I quit using stop bath with film several weeks ago. So far, so good. I just started "not using" with paper.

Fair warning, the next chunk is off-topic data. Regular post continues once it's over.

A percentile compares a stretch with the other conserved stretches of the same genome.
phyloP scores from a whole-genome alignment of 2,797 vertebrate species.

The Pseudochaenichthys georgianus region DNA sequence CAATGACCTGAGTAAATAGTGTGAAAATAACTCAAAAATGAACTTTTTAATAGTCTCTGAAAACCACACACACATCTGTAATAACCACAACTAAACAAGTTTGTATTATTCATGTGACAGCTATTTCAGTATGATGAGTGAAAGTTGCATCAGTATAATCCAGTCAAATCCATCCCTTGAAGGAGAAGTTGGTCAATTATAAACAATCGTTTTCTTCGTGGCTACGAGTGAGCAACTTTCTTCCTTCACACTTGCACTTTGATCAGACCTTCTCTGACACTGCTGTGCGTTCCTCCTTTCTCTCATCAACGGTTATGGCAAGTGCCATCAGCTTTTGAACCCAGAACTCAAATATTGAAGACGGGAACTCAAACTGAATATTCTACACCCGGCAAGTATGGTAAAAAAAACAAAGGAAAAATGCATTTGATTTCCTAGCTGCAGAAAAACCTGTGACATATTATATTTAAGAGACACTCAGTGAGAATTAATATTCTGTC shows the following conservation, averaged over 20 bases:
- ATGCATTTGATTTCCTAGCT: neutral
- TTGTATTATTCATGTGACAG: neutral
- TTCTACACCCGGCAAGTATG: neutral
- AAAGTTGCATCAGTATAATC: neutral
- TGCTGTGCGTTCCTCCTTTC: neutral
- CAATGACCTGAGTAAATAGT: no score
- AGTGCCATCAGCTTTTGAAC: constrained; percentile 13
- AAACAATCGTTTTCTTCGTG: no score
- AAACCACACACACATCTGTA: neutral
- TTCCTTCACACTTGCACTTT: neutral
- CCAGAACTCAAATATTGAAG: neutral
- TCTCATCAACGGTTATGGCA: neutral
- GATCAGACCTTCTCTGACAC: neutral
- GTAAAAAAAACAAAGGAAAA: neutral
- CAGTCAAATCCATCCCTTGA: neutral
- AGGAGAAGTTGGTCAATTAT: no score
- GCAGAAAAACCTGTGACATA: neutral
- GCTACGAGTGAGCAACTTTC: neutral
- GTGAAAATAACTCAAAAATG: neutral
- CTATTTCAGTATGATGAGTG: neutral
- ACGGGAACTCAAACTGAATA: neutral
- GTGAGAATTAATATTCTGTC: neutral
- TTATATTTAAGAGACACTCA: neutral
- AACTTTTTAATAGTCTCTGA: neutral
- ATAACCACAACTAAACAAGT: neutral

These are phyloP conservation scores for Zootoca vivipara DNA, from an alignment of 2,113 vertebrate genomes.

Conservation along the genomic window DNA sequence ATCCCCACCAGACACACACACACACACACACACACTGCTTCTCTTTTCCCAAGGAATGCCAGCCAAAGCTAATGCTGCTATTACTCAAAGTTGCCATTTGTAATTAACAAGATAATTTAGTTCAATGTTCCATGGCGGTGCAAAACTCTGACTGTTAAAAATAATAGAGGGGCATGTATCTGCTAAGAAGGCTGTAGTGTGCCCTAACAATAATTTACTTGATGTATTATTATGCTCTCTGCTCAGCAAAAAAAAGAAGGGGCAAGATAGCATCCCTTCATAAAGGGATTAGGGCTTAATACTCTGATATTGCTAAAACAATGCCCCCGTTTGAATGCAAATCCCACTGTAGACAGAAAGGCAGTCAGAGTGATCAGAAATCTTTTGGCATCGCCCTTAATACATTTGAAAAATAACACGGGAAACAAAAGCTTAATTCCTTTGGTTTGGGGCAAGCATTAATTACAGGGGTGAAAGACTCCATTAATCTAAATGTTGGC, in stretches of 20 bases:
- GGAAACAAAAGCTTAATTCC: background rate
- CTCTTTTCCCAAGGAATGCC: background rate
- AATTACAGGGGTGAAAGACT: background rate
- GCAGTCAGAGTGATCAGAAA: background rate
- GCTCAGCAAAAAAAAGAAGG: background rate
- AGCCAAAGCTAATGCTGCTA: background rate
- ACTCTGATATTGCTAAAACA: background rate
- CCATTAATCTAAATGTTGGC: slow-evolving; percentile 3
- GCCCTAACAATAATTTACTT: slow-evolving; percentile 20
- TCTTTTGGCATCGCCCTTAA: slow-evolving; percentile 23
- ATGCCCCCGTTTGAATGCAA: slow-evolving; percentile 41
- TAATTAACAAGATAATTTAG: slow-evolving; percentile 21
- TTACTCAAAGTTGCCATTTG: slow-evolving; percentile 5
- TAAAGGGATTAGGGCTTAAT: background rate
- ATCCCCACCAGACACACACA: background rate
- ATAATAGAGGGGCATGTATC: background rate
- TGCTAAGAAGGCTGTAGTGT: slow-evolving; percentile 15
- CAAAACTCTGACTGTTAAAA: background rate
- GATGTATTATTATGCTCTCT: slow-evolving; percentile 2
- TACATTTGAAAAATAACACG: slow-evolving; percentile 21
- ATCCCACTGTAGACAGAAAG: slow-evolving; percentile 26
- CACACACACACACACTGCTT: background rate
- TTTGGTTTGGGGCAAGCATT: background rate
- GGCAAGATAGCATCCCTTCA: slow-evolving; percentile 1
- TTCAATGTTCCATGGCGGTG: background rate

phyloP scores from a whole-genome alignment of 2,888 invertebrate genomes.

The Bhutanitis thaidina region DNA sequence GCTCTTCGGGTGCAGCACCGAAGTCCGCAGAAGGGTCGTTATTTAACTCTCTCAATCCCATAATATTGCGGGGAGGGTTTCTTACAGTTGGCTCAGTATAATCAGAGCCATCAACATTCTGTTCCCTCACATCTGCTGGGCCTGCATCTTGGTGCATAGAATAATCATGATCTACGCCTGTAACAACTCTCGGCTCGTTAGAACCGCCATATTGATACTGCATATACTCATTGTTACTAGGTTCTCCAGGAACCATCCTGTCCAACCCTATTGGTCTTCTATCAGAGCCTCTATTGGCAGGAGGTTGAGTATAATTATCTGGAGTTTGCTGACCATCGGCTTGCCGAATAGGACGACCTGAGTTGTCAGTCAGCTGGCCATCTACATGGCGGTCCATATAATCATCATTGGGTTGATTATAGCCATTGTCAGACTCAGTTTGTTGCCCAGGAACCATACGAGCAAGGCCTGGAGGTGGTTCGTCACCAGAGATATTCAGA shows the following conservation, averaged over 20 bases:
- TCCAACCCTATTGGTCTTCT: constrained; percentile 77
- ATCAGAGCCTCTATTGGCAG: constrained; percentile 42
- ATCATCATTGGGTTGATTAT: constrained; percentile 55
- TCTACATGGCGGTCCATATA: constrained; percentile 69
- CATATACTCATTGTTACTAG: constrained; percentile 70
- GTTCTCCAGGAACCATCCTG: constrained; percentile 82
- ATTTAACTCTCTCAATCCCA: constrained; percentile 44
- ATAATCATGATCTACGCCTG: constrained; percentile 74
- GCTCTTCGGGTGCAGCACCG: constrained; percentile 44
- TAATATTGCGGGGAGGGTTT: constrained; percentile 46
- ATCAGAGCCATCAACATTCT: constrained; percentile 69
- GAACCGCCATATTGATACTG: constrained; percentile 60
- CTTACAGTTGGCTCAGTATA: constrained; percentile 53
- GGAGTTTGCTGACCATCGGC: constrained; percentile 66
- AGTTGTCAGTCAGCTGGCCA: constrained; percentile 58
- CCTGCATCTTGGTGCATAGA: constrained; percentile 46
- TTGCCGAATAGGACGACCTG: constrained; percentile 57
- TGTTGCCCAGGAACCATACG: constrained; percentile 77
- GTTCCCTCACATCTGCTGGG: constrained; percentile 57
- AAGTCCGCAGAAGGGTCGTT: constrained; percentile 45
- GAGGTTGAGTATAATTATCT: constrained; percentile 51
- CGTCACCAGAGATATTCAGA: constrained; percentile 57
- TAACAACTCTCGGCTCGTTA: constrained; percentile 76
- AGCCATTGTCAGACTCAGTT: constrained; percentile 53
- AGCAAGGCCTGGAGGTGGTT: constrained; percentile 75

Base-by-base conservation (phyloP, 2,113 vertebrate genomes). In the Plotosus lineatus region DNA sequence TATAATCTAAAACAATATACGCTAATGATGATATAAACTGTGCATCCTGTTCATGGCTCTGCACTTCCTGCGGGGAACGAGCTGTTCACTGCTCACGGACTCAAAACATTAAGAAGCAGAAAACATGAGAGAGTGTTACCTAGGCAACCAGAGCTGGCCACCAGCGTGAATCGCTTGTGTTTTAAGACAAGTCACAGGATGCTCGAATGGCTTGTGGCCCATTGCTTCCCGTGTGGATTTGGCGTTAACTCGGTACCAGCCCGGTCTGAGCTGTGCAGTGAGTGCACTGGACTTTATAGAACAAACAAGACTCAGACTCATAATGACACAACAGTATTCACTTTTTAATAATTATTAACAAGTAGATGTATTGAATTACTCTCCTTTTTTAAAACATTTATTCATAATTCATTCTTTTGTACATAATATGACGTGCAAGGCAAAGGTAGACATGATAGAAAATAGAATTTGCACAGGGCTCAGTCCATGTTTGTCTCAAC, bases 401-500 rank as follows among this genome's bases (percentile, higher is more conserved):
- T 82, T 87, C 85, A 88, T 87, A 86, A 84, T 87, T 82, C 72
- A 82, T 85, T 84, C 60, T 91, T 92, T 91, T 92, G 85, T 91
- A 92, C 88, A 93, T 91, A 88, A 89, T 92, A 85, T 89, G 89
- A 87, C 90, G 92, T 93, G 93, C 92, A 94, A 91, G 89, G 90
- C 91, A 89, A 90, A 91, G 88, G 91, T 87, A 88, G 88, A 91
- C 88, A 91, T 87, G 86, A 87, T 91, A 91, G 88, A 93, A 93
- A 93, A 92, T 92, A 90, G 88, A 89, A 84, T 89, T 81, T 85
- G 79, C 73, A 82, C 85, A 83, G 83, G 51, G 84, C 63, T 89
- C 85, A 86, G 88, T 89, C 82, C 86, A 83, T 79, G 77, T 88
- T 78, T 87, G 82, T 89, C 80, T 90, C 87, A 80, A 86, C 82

Not using with paper is not such a good idea, even more so if you are using fiber based papers. I wouldn't worry so much about over development. That's pretty hard to do if you've exposed the paper correctly, since development is carried through to completion. The problems, veiled highlights etc., come about when some of the alkaline developer gets carried across to the acidic fixing bath. That's a sure way to cause staining and possibly some fogging of the highlights. You need to be extra cautious about washing the paper free of developer before its immersion into the fixing bath. That's tough to do in a tray without constantly changing water. The first couple of prints may work out OK, but after that the amount of developer carried over into the stop tray becomes significant enough to be of concern. If you have a sink in your darkroom, then you can use water rinse to your heart's content at the expense of a lot of wasted water. I don't see any advantage to this save the absence of the stop bath odor, which is not so bad if you've diluted your stop bath to the proper strength. It's only acetic acid at half the strength of table vinegar. If the odor of stop bath is bothersome, I'm willing to bet that the working solution is too strong.